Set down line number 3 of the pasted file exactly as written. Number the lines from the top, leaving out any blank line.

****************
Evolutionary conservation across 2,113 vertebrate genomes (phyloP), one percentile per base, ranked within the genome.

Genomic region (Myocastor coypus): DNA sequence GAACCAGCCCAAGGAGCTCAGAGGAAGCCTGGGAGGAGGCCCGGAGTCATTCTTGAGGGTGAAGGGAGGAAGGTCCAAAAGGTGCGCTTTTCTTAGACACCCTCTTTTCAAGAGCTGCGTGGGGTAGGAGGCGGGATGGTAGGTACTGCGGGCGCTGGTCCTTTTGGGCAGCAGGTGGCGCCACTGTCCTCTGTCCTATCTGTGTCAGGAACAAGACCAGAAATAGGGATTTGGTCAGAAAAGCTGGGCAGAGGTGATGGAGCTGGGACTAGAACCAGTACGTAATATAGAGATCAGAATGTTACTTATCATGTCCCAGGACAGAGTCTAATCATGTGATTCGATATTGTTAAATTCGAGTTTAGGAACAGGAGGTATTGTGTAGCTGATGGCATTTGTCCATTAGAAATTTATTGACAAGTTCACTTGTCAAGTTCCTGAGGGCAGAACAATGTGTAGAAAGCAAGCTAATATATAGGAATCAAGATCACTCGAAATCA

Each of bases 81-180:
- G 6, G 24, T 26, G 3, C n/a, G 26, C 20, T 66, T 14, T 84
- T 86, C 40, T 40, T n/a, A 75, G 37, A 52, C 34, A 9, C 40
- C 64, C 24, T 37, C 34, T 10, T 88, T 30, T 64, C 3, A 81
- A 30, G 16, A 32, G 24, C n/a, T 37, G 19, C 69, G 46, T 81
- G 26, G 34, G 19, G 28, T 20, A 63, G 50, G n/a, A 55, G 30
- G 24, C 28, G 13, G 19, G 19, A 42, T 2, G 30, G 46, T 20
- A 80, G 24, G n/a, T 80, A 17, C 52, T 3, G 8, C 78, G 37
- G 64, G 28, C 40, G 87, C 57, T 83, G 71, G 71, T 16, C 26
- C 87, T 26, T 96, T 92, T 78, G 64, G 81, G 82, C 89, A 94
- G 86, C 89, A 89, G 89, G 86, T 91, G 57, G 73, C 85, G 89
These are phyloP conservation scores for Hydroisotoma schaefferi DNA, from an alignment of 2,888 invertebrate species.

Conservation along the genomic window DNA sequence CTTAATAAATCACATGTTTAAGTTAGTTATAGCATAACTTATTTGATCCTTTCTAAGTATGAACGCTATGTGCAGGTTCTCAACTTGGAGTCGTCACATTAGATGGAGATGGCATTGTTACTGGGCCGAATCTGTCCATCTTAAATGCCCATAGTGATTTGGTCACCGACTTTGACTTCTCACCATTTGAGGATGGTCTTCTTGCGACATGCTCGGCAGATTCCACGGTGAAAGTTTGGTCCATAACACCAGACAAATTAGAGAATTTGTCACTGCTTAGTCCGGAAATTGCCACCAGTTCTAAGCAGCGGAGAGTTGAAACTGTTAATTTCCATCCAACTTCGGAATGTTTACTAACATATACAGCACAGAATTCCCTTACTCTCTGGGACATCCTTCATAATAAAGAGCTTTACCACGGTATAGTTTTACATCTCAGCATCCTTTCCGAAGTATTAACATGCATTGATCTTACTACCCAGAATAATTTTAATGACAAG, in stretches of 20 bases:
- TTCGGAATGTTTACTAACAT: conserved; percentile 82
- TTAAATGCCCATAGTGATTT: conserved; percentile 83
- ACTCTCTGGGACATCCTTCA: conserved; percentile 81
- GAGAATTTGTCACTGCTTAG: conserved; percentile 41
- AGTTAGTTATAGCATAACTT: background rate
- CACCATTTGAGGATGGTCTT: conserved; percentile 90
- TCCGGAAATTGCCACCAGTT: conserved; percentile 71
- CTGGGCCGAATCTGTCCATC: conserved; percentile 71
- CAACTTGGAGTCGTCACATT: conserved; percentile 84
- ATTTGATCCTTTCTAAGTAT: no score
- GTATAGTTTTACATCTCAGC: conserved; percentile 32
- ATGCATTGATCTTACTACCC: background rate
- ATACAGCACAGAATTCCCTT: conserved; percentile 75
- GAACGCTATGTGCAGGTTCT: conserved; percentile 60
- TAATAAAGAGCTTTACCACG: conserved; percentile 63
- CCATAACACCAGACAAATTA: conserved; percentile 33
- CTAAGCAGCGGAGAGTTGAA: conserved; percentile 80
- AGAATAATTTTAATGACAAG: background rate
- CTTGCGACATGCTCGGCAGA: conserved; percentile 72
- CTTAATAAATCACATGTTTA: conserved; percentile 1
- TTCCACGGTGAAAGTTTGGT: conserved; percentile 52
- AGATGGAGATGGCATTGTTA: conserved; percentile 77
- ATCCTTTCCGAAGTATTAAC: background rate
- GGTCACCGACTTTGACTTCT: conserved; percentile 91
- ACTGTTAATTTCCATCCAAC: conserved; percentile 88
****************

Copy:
Each of bases 81-180: